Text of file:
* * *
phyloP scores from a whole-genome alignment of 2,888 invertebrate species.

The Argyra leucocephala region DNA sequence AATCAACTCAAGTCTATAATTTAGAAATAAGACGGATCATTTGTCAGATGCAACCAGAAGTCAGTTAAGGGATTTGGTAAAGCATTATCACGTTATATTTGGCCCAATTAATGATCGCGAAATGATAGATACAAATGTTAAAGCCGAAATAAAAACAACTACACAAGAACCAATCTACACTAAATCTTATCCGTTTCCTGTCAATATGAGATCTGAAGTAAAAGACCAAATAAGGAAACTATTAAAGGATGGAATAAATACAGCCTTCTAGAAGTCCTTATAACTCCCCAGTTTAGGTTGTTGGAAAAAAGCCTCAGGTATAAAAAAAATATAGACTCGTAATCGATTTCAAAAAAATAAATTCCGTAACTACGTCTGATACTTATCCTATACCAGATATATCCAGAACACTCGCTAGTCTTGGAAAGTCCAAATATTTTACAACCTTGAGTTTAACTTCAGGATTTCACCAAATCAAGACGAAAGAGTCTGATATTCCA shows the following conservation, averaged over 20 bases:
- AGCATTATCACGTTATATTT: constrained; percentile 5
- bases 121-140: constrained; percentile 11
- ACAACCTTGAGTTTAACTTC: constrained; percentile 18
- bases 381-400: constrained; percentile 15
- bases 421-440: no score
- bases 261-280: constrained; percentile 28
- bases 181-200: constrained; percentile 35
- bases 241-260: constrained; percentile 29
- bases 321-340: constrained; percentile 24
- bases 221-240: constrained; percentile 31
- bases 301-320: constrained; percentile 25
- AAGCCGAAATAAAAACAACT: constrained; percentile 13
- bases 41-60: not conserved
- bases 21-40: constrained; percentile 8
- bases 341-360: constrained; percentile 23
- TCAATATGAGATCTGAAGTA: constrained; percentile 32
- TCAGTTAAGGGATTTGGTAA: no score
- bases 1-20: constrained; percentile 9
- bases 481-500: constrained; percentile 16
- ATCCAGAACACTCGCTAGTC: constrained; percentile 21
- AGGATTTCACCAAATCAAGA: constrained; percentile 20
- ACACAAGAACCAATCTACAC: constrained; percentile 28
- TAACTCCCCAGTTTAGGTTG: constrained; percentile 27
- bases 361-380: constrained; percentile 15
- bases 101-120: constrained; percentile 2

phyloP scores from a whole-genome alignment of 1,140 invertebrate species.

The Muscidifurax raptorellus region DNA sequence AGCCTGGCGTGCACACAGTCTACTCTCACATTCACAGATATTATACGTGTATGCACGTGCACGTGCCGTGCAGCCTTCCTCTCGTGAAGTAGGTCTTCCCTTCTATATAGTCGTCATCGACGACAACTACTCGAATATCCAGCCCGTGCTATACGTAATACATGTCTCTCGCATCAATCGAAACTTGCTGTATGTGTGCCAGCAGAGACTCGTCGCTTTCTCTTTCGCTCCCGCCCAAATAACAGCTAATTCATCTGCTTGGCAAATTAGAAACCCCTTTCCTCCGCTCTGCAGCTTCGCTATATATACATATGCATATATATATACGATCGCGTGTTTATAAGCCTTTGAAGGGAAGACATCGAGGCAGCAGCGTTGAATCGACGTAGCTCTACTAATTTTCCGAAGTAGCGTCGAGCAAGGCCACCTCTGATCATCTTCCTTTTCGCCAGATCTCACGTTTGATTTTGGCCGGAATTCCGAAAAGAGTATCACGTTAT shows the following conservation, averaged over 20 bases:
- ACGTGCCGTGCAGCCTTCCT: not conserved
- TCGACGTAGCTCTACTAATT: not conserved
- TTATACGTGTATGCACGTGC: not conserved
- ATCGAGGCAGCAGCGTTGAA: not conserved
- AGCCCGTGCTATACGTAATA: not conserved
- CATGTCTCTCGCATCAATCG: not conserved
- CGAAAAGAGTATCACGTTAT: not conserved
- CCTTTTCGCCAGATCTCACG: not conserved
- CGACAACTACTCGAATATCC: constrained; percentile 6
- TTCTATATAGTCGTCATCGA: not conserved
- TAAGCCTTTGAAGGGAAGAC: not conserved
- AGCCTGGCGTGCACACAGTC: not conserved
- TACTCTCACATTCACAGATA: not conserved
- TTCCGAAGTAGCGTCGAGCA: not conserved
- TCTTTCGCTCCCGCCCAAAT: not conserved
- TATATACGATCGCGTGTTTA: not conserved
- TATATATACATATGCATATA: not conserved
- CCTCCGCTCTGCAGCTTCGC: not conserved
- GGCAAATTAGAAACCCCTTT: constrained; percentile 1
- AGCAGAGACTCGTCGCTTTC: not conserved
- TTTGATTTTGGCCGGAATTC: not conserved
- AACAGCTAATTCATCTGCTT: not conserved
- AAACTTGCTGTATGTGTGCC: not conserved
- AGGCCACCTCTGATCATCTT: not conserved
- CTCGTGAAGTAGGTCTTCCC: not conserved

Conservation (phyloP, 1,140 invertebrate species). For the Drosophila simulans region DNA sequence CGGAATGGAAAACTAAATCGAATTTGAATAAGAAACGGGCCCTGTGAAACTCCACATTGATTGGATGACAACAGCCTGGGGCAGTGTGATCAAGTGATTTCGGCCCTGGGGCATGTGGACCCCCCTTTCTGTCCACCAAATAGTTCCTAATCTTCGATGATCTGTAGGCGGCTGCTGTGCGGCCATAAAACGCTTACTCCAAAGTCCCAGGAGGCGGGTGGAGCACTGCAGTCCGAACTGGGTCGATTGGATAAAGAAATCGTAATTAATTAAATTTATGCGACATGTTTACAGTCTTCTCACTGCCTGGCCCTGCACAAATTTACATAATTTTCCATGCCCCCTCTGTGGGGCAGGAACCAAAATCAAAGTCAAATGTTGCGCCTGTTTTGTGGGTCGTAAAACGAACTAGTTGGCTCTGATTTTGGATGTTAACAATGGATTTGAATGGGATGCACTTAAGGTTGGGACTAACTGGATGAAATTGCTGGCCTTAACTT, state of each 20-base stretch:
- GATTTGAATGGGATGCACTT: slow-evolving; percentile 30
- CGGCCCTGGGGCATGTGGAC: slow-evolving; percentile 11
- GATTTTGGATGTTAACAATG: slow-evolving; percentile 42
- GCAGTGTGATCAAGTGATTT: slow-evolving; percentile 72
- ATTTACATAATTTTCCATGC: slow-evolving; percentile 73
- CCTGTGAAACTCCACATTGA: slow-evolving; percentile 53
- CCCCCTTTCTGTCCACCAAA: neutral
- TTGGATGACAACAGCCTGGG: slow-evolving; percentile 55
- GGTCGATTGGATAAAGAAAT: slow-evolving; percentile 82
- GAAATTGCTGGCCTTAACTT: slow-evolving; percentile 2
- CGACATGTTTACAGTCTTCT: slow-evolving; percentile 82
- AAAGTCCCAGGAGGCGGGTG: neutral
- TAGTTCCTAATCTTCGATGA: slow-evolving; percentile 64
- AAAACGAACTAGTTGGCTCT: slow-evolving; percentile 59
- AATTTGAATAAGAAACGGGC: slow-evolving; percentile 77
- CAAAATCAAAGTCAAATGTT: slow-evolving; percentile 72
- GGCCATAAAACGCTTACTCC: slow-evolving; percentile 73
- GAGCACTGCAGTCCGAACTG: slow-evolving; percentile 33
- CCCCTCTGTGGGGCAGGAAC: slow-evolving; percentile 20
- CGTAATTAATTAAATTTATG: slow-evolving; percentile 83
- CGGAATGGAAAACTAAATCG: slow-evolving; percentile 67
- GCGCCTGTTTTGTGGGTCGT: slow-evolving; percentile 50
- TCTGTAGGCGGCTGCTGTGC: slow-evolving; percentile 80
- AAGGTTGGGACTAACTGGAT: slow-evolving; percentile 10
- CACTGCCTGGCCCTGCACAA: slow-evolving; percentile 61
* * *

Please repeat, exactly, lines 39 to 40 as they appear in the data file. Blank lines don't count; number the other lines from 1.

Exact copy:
- TTCTATATAGTCGTCATCGA: not conserved
- TAAGCCTTTGAAGGGAAGAC: not conserved